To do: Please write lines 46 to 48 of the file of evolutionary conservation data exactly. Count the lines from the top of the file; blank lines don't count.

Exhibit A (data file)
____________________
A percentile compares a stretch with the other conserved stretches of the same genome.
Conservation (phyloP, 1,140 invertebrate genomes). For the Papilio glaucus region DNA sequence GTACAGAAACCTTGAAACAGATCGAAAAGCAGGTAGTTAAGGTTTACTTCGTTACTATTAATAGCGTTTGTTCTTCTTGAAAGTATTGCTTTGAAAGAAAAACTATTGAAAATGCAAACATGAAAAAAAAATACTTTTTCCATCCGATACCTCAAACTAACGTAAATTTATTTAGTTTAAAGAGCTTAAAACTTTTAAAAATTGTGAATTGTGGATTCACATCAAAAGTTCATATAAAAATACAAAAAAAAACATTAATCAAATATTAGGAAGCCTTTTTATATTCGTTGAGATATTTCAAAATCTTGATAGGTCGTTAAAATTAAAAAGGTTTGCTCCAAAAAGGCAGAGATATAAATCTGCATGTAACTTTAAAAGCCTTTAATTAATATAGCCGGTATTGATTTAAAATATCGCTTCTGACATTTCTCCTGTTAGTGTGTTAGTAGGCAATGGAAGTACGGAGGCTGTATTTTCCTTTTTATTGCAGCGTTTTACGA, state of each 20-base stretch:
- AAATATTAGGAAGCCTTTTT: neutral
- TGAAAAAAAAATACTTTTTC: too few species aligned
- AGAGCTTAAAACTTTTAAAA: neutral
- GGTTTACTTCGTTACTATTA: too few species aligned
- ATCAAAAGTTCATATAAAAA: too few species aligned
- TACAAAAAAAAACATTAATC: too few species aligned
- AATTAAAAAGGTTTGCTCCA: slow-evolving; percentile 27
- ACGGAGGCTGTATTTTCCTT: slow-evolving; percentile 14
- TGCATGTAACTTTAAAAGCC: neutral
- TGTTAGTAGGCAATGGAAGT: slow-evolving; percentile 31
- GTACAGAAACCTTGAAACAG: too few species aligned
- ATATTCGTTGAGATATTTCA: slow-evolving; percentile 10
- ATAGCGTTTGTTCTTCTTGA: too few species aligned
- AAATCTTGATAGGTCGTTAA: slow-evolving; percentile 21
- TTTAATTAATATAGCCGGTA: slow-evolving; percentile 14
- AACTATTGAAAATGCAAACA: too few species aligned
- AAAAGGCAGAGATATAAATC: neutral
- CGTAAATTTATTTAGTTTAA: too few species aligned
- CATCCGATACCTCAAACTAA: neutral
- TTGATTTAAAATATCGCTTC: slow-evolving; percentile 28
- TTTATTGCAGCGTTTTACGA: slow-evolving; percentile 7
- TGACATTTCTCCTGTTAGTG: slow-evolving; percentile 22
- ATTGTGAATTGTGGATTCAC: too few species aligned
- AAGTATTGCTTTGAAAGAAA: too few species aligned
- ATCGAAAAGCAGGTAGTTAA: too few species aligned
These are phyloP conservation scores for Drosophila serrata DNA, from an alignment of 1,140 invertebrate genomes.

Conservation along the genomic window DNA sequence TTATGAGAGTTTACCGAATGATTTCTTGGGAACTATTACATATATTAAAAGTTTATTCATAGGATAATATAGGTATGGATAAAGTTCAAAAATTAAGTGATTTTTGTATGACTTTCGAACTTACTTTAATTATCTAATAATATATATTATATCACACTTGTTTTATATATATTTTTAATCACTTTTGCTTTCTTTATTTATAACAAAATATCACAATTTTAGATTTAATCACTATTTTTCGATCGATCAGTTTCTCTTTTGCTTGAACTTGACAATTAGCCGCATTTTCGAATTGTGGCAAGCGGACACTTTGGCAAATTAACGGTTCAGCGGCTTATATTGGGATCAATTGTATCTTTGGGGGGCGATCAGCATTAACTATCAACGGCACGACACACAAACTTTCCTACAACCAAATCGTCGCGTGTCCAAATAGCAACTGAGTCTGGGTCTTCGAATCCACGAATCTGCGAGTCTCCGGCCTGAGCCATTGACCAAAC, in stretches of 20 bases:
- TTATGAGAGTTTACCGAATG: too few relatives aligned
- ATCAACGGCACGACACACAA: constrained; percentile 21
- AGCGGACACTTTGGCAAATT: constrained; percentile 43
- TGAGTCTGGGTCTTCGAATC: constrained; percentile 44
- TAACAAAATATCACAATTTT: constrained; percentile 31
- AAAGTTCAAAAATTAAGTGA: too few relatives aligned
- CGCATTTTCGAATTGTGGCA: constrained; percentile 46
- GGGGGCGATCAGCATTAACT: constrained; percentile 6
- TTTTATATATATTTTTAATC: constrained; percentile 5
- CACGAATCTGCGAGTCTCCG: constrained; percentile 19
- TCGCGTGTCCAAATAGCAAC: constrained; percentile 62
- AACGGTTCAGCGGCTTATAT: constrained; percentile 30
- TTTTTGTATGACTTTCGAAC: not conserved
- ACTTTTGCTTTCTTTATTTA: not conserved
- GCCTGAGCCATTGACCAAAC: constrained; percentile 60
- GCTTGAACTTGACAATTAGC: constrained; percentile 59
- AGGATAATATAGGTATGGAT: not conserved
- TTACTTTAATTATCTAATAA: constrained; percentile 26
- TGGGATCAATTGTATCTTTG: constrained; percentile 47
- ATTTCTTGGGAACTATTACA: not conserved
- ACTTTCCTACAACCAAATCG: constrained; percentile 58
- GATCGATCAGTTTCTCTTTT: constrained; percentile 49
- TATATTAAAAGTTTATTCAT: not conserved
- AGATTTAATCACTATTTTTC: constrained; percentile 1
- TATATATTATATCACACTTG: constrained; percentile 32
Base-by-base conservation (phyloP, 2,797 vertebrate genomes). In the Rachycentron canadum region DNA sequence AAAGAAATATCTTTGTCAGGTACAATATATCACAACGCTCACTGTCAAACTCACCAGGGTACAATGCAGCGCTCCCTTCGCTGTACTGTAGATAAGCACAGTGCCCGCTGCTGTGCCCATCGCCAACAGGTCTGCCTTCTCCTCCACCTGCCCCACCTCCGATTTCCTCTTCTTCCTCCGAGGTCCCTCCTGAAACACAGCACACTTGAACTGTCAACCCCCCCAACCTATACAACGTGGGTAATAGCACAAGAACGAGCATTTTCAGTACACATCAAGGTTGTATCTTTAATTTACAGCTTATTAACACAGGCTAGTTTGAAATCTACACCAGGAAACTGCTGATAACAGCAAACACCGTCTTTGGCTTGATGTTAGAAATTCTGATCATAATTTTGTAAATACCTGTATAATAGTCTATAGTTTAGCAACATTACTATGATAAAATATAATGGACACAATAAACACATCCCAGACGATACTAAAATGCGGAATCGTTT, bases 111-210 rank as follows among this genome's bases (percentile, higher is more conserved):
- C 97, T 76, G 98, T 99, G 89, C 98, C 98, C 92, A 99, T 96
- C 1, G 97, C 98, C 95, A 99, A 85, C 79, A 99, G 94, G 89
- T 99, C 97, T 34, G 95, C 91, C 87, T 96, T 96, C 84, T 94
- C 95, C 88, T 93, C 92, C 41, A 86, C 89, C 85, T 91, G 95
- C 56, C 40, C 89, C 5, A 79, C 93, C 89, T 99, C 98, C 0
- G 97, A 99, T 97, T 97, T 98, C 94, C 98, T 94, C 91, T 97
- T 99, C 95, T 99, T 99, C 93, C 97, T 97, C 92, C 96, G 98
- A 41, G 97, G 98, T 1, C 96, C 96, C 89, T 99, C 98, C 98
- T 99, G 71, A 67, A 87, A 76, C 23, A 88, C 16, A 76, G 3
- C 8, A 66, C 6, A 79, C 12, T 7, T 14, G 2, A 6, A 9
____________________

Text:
- AGGATAATATAGGTATGGAT: not conserved
- TTACTTTAATTATCTAATAA: constrained; percentile 26
- TGGGATCAATTGTATCTTTG: constrained; percentile 47